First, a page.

Choke on this: It’s Tuesday. We’re downtown Accra, me and a reporter, working on a story about e-waste and the domestic and international regulations that supposedly conduct it.
We want to talk to the Environmental Protection Agency, and we’ve been asking them since Friday for an interview. The public relations officer seldom answers her phone, and we weren’t able to reach her until Monday morning, when she promised us a Tuesday interview if we first filed a letter of request. Picture of diligence, that’s what we did.
So now we’re waiting in the EPA lobby, watching people fidget with cell phones or stare blankly at an afternoon action movie. Time passes like waiting for modernity in front of a sundial.
Eventually, apropos nothing especially obvious, the secretary sends us to the press rep’s third floor office, wherein a woman in a resplendent green dress apologizes for the wait and asks us our business.
Uh… the letter.
Oh. Oh, yes. The letter. She doesn’t have a copy, of course, and has to vanish again into the bureaucratic ether, eventually returning with a stamped version. The government is doing great things on e-waste, she says. Conferences and such. She’ll find us all the technical experts we need.
It’ll just take a minute.
About fifteen or twenty minutes later, she comes back, saying the building is entirely devoid of anyone who knows anything, this thanks to a technology and environment conference that just began today.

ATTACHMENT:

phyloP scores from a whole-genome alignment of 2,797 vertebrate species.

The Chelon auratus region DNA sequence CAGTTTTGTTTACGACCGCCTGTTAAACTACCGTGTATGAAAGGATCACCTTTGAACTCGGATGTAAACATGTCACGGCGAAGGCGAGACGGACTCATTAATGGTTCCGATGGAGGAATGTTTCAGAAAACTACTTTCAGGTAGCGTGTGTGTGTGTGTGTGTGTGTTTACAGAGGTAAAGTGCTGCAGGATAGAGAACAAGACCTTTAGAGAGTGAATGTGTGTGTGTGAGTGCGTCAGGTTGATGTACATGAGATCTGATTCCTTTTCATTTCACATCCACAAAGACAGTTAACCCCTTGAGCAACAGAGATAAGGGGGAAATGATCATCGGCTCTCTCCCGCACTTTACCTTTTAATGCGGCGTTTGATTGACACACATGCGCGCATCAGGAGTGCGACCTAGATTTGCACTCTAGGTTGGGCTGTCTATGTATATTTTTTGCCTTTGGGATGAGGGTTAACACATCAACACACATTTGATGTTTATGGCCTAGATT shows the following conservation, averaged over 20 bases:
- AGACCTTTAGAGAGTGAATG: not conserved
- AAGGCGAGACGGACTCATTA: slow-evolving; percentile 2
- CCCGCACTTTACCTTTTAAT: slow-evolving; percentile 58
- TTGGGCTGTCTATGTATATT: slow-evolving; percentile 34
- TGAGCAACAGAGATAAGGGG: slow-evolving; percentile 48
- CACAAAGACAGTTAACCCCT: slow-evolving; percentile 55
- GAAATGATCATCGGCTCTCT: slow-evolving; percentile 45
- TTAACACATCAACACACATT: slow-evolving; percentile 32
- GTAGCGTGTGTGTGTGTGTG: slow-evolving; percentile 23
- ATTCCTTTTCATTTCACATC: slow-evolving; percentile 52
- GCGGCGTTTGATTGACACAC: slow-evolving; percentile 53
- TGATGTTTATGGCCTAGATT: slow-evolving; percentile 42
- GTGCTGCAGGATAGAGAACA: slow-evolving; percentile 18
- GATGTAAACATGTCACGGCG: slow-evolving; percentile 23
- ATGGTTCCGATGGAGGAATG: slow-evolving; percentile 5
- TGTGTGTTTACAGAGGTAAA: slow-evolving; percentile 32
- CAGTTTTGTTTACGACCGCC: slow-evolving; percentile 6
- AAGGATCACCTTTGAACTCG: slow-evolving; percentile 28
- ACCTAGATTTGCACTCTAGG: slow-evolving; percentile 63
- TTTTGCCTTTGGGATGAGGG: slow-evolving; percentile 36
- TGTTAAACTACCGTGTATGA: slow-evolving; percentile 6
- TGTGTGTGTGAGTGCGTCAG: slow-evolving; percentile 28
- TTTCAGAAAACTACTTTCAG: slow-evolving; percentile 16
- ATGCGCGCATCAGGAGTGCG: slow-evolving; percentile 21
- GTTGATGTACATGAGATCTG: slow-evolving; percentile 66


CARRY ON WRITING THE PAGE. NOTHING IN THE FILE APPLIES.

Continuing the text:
“We don’t really need technical people,” I say. “Maybe just someone with a bird’s eye understanding of the issue and your policies.”
“They’re at the conference. The best I can do is an interview next Monday afternoon.”
“That’s way past our deadline.”
“Oh. Way past your deadline.”
A silence – like those in deepest, darkest space.
“Okay, so what we’ll have to do is say in the article that despite multiple requests, the EPA was not able to provide an interview before deadline.”
Her countenance changes. “Oh, I see. Well, I won’t work with you if you’re going to threaten me. Please leave my office now.”
And away we go, off on the losing end of Ghana’s news-gathering process.
The above, however irritating, is a relatively minor example of transparency denied in a society without access-to-information legislation. Suppose you’re researching procurement or oil revenue. Are the Public Procurement and Petroleum Revenue Management acts enough? Probably not.
Ghana’s Freedom of Information Act has been in parliamentary paralysis since the John Kufuor administration unveiled it in 2002. In 2010, a year after the John Atta Mills government took over, it was introduced anew. The Joint Committee on Constitutional, Legal and Parliamentary Affairs is dithering with it, saying it wants more civil society input, a process apparently beyond its ken.
Among neighbours, Ghana is a bit of a laggard. Liberia passed its own legislation last year, making it a pioneer in West Africa. Nigeria followed suit early last month, and Sierra Leone is poised to do the same. Niger has an access-to-documents law coming into effect at the end of August, and South Africa, Ethiopia, Uganda, Angola, and Zimbabwe all have similar legislation.
Of course, passing the law isn’t the same as enforcing it. Many of the above nations have serious hurdles between their citizens and information that should be public.
Still, getting the laws in place is a vital first step. Problems can be dealt with as they arise – kind of like, say, last winter’s RCMP probe against a shifty Government of Canada staffer who withheld documents from the press.